While the coronavirus pandemic continues to hit at full throttle, fears of a surge in virus cases in the coming winter have prompted health officials to stock up on flu shots.
However, because of a worldwide rush to obtain flu vaccines, local authorities have been able to procure only half the amount they had hoped for thus far.
Each year, the World Health Organization determines the makeup of the annual flu vaccine during the summer, based on the viruses that appear in the southern hemisphere - the first to experience a seasonal outbreak, and the viruses found to be active during the previous winter.
Due to predictions that more people than ever before will request a flu shot this year as a result of the pandemic, Israeli health maintenance organizations (HMOs) have ordered more shots than in past flu seasons and are expected to dispense them in stages with young children, the elderly, and people with underlying conditions to be inoculated first.
Because flu vaccines are in short supply the world over due to the increased demand and the late start of production caused by the coronavirus - manufacturers have held back half of the number of shots ordered by Israeli HMOs, but health officials remain hopeful that they would be able to purchase the amount required to meet demand.
How are flu shots made?
A flu vaccine contains inactivated particles of the pathogen that are injected into the body to produce antibodies.
Another method is the use of a nasal spray with live but attenuated pathogens that are unable to cause disease but can stimulate the immune system to respond to the viral threat.
Can you get sick from the flu shot?
No. vaccines do not contain the virus. Only an inactive genetic component of it that cannot cause illness. The common side effects of a flu shot are redness and slight tenderness of the injection area that will pass within a few hours or in two days at the latest, a slight fever which will pass within a day or a mild headache.
Who should not receive a flu shot?
The flu shot is not recommended for babies under the age of six months and anyone who has had a high temperature in the previous 24 hours.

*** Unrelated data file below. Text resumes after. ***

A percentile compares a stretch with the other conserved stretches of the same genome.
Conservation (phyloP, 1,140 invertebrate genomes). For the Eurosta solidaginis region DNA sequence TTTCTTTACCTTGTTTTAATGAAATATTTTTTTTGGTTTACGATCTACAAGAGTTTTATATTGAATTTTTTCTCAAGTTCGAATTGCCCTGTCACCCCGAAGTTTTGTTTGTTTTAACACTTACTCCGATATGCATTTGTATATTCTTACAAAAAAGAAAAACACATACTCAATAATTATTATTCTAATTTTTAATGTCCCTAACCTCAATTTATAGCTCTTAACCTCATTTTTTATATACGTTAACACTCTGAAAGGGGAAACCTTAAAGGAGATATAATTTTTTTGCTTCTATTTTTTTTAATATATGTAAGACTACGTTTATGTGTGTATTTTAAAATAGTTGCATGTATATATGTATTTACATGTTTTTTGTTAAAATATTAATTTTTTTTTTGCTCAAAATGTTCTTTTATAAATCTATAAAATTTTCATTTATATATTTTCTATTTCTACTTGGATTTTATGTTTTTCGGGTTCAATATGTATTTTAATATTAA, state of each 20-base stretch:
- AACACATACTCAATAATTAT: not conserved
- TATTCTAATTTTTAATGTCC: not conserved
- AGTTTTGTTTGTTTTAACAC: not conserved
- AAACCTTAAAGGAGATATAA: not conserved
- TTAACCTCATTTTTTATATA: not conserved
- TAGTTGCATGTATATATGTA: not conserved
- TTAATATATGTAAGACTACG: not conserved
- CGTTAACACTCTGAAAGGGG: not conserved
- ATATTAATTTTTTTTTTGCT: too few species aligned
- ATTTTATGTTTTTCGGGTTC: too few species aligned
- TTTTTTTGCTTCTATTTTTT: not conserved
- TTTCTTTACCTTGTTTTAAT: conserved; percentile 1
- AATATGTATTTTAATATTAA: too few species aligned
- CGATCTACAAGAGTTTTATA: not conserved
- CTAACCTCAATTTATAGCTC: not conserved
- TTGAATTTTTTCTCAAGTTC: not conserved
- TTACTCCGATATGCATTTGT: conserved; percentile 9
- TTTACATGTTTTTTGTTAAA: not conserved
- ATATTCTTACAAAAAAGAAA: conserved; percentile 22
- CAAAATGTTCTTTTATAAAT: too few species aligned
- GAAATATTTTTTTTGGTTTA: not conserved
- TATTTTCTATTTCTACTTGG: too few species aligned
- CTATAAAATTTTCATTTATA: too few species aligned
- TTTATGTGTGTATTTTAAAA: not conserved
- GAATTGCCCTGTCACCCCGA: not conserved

Should pregnant women get a flu shot?
Absolutely. The vaccine protects not only the mother but also the unborn child. Women giving birth should receive their flu shot before leaving the hospital or while they are still breastfeeding.
People who became sick after receiving a flu shot last year, worry about having one again.
Any illness that appears despite the flu shot is caused by other viruses or infections and not because of the vaccine.
How effective is the flu shot?
The efficacy of a flu shot is anywhere from 70% to 100% protection. Research has shown that not only does a flu shot prevent death from influenza, it can also reduce the risk of hospitalization and complications that appear most often in young babies, the elderly, the chronically ill, those with compromised immune systems, cardiac patients, people suffering from diabetes, and patients treated with steroids.
How soon does it work?
Usually within two to three weeks.
Do the shots contain thimerosal?
No. there are no additives or preservatives.
If I had my flu shot last year, should I get another one this year?
Yes. You must get vaccinated every year.
Will school kids be inoculated?
Yes. Thus far, second to fourth-grade kids have been given the flu shot at school. This year, kids in the fifth grade will be given shots as well, however, due to a shortage in school nurses, inoculation in schools is done late in the season.
What other shots are recommended for next winter?
Health organizations recommend a vaccine for pneumonia which is available for babies and people over 65 or with underlying health conditions. This vaccine protects from illness caused by some of the more prevalent and violent bacteria. Like other vaccines, this does not ensure 100% prevention of contagion, and the greater the population that receives the vaccine, the more effective it becomes.
Is a doctor's referral needed in order to receive the flu shot?
No. It is offered to the general public through HMOs.
What about a vaccine against the coronavirus?
The first vaccines for COVID-19 are expected to complete their third phase of testing by the end of October. If successful, Israel expects to receive vaccines from the Moderna company in the United States that will first be administered to vulnerable populations and frontline health workers.